Hydronephrosis is another word for swelling of 1 or both kidneys. The kidneys are organs in the urinary tract that make urine. Each kidney has 2 parts:
- A part that filters the blood and removes waste and excess salt and water
- A part that collects the urine
In hydronephrosis, the part of the kidney that collects the urine gets too much urine in it. This makes it swell and get bigger than normal.
Hydronephrosis happens when the urinary tract gets blocked. Then the urine can’t drain, and it backs up into the kidney. Different conditions can cause a blockage in the urinary tract.
In adults, the most common causes of a blockage are:
- Benign prostatic hyperplasia, or “BPH” – This is the medical term for an enlarged prostate. The prostate is an organ (in men) that surrounds the urethra. The urethra is the tube the urine goes through before leaving the body.
- Cancer of the prostate or cancer of other organs in the lower belly – Cancer growths can push on the urinary tract to block the flow of urine.
- “Stones” in the urinary tract – Small “stones” can form from the salts and minerals that are normally in the urine. These stones can block the urinary tract.
Blockages can happen suddenly or slowly over time. They can affect 1 or both kidneys.
Some people with hydronephrosis have no symptoms, especially if the blockage happened slowly over time. They might find out they have hydronephrosis when their doctor does a test for another reason.
When people do have symptoms, they usually include:
- Pain – People can have pain in their lower belly, genital area, sides, or lower back.
- Changes in urination – Hydronephrosis usually makes people urinate less than usual. But this doesn’t always happen.
People can have other symptoms, too, depending on what is causing the blockage. For example, if the hydronephrosis is caused by BPH, symptoms might include:
- Needing to urinate often
- Having trouble starting to urinate
- Having a weak urine stream, or leaking or dribbling urine
- Feeling as though the bladder is not empty after urinating
Yes. If you have the symptoms listed above, call your doctor or nurse. If you are not able to urinate at all, call them right away.
Yes. Your doctor or nurse will ask about your symptoms and do an exam. They will also do tests to check for the cause of your hydronephrosis and see how serious your condition is. These tests can include:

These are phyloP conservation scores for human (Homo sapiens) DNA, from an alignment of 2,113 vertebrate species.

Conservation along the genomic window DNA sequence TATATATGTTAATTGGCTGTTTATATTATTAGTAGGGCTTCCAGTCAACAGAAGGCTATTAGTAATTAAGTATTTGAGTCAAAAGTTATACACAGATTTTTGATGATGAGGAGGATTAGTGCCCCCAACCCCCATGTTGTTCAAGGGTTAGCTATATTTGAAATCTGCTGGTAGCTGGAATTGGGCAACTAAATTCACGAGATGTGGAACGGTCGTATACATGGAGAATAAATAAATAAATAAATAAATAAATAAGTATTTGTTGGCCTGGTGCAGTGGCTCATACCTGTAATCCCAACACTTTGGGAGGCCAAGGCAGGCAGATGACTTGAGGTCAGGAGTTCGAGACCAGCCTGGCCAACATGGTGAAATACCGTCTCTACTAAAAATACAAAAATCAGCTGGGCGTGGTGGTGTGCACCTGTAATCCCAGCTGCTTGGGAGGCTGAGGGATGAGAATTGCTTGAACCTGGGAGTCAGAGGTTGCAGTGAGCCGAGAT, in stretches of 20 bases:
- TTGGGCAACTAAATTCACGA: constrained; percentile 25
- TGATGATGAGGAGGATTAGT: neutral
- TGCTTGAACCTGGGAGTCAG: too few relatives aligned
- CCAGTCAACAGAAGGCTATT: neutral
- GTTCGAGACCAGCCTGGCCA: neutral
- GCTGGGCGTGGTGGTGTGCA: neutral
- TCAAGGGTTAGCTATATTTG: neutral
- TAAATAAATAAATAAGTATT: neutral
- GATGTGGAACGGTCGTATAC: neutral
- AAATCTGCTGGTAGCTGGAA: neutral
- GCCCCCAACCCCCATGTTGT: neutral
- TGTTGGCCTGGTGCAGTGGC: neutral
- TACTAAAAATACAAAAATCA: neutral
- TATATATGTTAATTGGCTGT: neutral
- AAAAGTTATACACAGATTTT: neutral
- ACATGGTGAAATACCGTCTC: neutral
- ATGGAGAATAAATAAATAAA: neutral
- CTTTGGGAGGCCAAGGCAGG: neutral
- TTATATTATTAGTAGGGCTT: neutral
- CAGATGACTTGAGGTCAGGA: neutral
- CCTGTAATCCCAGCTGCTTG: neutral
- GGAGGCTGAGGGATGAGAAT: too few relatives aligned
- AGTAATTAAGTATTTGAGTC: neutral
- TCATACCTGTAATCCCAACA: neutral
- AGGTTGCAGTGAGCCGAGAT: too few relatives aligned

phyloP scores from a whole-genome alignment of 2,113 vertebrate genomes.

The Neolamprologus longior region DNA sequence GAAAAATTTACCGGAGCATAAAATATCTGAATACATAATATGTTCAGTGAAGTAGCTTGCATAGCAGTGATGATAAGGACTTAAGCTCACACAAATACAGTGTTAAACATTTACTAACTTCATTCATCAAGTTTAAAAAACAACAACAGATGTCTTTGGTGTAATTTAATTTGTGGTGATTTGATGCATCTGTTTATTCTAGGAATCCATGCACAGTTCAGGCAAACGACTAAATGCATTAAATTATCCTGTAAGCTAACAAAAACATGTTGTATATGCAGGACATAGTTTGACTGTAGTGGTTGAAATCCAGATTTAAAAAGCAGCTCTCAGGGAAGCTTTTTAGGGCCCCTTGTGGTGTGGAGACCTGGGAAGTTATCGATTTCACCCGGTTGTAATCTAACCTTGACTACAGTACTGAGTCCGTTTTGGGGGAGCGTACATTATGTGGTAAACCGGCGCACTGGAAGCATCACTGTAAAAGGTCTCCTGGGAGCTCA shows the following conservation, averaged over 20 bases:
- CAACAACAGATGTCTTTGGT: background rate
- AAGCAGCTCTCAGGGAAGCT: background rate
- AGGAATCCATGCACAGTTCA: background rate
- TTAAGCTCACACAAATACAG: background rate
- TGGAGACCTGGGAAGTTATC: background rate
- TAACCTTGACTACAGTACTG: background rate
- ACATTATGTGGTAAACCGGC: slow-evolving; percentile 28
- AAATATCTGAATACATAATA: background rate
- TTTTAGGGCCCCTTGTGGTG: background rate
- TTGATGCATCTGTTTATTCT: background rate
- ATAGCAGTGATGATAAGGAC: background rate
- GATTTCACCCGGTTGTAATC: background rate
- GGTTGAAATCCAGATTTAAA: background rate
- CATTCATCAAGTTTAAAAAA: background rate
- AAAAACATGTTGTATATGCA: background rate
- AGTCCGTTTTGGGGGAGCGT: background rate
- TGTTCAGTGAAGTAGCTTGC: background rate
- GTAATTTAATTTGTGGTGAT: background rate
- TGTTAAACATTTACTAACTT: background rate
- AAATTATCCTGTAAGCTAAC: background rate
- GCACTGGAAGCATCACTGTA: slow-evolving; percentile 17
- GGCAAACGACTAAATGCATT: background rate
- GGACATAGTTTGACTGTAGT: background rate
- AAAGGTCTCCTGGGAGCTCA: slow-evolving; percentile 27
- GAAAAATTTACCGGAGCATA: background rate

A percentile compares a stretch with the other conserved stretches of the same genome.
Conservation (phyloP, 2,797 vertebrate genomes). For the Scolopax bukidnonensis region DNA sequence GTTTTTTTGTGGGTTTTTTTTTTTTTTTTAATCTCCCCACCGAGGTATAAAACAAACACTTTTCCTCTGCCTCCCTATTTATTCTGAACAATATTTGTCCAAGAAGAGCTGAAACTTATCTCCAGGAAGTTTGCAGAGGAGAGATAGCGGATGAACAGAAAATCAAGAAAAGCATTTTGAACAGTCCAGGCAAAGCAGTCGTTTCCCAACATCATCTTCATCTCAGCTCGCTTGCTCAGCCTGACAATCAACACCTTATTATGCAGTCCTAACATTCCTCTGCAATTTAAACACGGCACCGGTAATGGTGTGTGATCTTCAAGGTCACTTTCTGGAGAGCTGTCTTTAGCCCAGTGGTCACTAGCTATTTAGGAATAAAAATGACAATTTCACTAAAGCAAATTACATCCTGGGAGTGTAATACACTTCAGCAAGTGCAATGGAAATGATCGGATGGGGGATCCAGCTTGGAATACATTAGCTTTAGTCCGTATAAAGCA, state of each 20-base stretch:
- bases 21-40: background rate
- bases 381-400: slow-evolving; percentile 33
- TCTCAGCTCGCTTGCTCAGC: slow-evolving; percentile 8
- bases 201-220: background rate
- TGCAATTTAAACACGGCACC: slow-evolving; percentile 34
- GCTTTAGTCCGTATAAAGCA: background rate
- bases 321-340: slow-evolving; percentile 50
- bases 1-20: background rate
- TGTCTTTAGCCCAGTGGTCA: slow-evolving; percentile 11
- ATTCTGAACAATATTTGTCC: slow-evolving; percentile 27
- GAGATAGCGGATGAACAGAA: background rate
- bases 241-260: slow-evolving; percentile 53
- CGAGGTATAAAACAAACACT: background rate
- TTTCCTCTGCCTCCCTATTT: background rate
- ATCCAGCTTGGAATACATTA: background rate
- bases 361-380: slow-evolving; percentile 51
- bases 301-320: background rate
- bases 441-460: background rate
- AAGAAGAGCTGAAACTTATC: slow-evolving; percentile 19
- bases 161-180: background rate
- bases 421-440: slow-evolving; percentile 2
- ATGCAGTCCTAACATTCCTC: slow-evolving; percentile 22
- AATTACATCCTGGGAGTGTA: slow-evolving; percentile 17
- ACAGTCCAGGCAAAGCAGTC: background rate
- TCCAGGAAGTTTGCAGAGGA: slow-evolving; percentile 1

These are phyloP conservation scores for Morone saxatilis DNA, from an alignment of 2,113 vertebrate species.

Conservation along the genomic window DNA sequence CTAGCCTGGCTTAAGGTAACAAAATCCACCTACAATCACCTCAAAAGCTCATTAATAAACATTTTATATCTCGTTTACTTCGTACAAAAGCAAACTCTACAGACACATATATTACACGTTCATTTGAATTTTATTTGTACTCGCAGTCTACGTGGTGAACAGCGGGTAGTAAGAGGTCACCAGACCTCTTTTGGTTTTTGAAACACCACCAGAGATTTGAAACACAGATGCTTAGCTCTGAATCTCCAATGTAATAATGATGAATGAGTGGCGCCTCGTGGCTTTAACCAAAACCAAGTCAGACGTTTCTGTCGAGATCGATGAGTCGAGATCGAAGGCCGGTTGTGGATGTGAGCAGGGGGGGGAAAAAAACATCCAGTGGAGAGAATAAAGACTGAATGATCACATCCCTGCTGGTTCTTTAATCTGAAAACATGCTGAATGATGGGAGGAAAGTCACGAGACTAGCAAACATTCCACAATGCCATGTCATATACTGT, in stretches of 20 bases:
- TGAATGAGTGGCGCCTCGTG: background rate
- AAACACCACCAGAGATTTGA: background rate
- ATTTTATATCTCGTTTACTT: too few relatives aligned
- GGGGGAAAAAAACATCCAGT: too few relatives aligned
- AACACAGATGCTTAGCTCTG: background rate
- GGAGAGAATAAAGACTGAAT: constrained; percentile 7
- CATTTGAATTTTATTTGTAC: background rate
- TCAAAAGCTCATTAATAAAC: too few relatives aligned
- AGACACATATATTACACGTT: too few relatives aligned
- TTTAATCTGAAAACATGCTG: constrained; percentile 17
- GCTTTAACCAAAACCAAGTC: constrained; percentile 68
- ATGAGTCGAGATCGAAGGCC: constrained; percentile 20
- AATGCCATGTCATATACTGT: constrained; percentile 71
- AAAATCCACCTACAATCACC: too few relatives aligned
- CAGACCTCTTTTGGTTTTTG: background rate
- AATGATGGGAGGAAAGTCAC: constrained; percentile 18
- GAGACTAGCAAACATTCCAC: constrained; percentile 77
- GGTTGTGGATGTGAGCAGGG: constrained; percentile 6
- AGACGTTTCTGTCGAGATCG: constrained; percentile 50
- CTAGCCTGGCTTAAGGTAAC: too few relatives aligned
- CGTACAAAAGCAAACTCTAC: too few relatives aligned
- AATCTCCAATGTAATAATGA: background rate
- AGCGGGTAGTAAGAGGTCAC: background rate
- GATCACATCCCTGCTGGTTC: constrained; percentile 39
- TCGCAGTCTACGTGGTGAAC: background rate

- Blood tests
- Urine tests
- Different types of imaging tests – Imaging tests create pictures of the inside of the body.
You might not need any treatment if you have no symptoms, your blood test results are normal, and your kidneys are working normally.
If you do need treatment, it will depend on your individual situation.
To help urine drain out of your urinary tract, your doctor might put tubes in different parts of your urinary tract.
If your blockage has caused an infection in your urinary tract, your doctor will also prescribe antibiotics to treat the infection.
Your doctor will also remove the blockage in your urinary tract. How your doctor does this will depend on what is causing the blockage. For example, BPH that causes hydronephrosis is usually treated with surgery to remove some of the prostate or shrink the prostate.
If cancer is causing your hydronephrosis, your doctor will talk with you about your treatment options. Cancer can be treated in different ways, depending on the type of cancer.
Stones in the urinary tract can be treated with:
- A machine that uses sound waves to break up the stones
- Surgery to remove the stones
- A procedure called “ureteroscopy” in which a doctor puts a thin tube into the urethra. The tube has special tools on the end that the doctor can use to break up or remove the stones.